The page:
This doesn’t sound good.
Tequila doesn’t just produce hangovers any more. Under the right conditions, the alcohol can be turned into diamonds.
So to blood diamonds we can now add “hangover diamonds.” I don’t think De Beers will be happy about this…
Gideon Rachman has had enough of inconsistent airport security measures.
The Americans are shoe-fetishists. It is impossible to go through an American airport without being asked to take off your shoes. The British go through shoe phases – but are permanently obsessed with liquids. So at Heathrow, sometimes they ask to x-ray your shoes, and sometimes not. But they always want to take a look at your toothpaste and deoderant…
There is little easier to mock than seemingly arcane airport regulations, and also little easier to get annoyed at. The solution to the latter is generally to simply smile, walk through the metal detector, and subject yourself to the system’s arbitrariness. Given all that Jeffrey Goldberg was able to carry through security, though, there clearly is something wrong with our airport detection methods.
Rachman correctly identifies the root of this silliness, but I am not entirely sold on his proposed solution.
First, there is a distinct stable-door aspect. It seems unlikely that the same methods will be tried twice, although I suppose you can’t risk it. Second, since airline travel is international – perhaps the various regulators could put their heads together and standardise what they are looking for. Then, at least, one could go through security on autopilot.
En bref, someone puts a bomb in their shoe, we start searching for shoe bombs. Someone makes a bomb out of toothpaste, we start searching for toothpaste bombs. Et cetera. This is a disturbingly ex post facto arrangement, and one that does little to anticipate new threats.
That said, I’m not sure I want to be able to go through security entirely “on autopilot.” Presumably, this would mean that not only could grumpy but ultimately undangerous passengers like Rachman go through security relatively painlessly, but that actual terrorists would also know what to suspect. If the failure of airport security policies is that they are not predictive, then I don’t think the solution is to make them more predictable.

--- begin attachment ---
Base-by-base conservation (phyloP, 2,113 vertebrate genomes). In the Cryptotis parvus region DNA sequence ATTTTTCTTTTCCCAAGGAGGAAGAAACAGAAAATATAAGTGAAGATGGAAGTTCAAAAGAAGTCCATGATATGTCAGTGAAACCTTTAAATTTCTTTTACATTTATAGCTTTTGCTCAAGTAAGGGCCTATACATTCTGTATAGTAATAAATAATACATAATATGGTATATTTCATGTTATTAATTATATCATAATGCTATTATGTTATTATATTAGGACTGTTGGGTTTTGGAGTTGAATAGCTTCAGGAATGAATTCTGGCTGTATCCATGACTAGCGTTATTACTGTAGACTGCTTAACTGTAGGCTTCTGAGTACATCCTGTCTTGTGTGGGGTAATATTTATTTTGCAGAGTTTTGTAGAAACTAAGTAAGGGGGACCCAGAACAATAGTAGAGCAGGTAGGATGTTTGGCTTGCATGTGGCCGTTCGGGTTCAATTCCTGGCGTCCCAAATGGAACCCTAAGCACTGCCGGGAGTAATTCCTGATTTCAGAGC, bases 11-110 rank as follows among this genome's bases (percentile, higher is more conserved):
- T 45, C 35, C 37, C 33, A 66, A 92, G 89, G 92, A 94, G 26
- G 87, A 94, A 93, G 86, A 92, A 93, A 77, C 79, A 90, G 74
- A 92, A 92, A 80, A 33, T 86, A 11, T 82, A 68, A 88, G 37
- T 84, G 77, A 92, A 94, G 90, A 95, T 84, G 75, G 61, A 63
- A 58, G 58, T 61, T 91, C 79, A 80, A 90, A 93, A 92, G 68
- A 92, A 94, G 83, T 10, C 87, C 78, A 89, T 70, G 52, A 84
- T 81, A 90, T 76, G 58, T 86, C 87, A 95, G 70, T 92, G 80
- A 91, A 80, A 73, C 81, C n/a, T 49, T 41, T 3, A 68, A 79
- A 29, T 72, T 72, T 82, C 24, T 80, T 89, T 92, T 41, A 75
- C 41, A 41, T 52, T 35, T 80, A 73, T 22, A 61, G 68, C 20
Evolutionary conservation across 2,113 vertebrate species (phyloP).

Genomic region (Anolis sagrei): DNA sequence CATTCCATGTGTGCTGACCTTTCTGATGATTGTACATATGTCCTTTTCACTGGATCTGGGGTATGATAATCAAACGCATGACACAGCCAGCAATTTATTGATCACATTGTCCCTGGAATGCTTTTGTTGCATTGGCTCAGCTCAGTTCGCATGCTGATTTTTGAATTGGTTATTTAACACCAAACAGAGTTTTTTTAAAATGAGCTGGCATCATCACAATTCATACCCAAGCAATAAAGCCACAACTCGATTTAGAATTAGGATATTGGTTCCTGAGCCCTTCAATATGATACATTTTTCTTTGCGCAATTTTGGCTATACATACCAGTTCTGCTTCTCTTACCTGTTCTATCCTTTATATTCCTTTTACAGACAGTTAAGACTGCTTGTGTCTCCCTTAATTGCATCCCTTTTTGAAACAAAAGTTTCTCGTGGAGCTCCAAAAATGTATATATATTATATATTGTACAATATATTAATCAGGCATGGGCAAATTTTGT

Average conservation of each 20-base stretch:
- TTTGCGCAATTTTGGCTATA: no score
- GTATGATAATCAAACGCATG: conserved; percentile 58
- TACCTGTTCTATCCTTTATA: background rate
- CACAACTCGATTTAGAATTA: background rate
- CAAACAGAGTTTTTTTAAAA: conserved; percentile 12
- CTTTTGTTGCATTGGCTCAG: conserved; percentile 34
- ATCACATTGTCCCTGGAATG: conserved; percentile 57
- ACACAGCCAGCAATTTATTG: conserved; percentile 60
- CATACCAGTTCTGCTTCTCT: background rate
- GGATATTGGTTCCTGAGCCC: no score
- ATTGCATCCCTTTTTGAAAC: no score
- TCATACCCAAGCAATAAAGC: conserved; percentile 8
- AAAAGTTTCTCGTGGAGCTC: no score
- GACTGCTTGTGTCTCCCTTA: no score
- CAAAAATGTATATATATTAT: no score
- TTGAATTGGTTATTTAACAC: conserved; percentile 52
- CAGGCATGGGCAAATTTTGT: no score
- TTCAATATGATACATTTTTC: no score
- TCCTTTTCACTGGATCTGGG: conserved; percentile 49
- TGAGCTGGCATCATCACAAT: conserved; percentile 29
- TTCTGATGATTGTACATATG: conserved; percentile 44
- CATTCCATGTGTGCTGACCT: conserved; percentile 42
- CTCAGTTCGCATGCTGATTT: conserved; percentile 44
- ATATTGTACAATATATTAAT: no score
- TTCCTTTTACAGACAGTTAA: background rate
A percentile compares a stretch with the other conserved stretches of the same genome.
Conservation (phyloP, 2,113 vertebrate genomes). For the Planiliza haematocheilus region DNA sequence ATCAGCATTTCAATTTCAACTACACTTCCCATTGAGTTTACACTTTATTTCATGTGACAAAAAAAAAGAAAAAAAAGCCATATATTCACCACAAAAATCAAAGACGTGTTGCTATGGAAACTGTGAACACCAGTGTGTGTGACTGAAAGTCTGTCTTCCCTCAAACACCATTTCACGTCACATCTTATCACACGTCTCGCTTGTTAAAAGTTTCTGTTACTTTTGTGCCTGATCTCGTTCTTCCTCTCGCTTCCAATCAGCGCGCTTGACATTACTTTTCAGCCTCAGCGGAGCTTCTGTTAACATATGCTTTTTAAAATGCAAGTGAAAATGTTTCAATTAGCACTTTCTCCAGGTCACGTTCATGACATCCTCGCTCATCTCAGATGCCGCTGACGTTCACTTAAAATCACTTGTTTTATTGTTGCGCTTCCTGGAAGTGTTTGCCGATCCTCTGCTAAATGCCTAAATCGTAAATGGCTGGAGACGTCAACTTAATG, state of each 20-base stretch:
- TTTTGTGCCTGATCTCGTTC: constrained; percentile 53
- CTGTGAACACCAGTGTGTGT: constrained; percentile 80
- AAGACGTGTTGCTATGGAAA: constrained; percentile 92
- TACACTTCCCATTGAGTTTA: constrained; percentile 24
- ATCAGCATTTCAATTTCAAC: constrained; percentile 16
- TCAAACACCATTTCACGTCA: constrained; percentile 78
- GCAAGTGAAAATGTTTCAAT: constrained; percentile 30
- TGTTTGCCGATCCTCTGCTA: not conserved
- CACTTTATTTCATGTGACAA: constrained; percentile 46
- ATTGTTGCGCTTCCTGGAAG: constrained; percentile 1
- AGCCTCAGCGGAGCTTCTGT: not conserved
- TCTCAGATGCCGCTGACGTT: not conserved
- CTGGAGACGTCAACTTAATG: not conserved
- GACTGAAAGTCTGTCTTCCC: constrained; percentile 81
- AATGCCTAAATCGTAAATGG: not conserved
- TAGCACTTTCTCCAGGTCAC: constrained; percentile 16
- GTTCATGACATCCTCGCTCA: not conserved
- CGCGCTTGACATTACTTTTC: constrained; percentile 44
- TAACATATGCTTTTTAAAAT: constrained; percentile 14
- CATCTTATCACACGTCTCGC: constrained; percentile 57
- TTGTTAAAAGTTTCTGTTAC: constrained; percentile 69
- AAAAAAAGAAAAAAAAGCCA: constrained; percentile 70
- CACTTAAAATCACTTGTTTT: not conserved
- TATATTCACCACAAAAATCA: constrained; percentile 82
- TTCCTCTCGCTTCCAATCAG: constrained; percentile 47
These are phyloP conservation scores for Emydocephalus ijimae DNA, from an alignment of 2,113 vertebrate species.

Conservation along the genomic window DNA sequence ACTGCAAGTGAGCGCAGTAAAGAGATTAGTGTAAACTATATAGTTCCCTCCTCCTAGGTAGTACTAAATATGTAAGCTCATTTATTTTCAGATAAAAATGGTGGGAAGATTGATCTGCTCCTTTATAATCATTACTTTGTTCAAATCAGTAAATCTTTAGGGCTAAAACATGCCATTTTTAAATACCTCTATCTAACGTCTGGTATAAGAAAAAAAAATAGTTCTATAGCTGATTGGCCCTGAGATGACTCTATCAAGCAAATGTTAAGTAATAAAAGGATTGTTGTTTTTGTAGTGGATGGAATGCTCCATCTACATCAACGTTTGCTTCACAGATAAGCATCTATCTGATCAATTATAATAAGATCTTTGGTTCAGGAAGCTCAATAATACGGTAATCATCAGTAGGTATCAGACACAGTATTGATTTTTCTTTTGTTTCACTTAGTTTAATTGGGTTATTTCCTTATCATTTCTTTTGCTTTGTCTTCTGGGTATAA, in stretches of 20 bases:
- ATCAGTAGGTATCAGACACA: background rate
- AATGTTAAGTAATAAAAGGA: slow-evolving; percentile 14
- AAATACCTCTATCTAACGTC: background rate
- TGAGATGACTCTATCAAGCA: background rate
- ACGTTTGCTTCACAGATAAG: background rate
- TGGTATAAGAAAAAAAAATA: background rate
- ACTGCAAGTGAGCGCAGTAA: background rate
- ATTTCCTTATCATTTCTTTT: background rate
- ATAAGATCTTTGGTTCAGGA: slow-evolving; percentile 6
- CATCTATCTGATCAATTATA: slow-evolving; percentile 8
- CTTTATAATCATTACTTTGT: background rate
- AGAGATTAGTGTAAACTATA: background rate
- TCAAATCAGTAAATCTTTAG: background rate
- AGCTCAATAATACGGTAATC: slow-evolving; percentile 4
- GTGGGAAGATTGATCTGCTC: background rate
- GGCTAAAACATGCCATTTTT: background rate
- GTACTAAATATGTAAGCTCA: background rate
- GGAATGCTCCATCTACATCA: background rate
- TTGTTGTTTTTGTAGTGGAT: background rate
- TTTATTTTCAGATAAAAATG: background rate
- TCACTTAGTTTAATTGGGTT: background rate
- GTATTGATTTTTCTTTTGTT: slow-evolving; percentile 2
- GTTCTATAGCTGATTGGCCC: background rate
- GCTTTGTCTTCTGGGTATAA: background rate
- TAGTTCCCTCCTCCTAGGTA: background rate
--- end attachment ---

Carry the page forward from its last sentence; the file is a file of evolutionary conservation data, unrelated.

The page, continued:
(image from flickr user zen under a Creative Commons license)
As far as I understand it, the latest neo-Cold War spat basically boils down to this: the United States, claiming the need to defend its allies against attacks from “rogue states” (and also probably not uninterested in flexing its muscles in Russia’s sensitive backyard) plans to set up a missile defense system in Poland and the Czech Republic. Putin Medvedev gets pissed, and threatens — the day after the election, of course — to deploy missiles in Kaliningrad, on its archaic little island of eastern European territory. Now he says he’ll withdraw Russia’s missile plans if Obama pledges to abandon the missile defense plan.
I’m not sure which is sillier: the decision to install missiles in response to an anti-missile system, or the provocation of constructing said anti-missile system before there are missiles to be “anti-ed.” This is an oversimplication, of course, but it’s also a nice illustration of the cyclical inanity of heated rearmament — and the heated argument that inevitably accompanies it.
UPDATE: Neil Leslie at The New Atlanticist blog says that both sides are totally overreacting.
(image from flickr user openDemocracy under a Creative Commons license)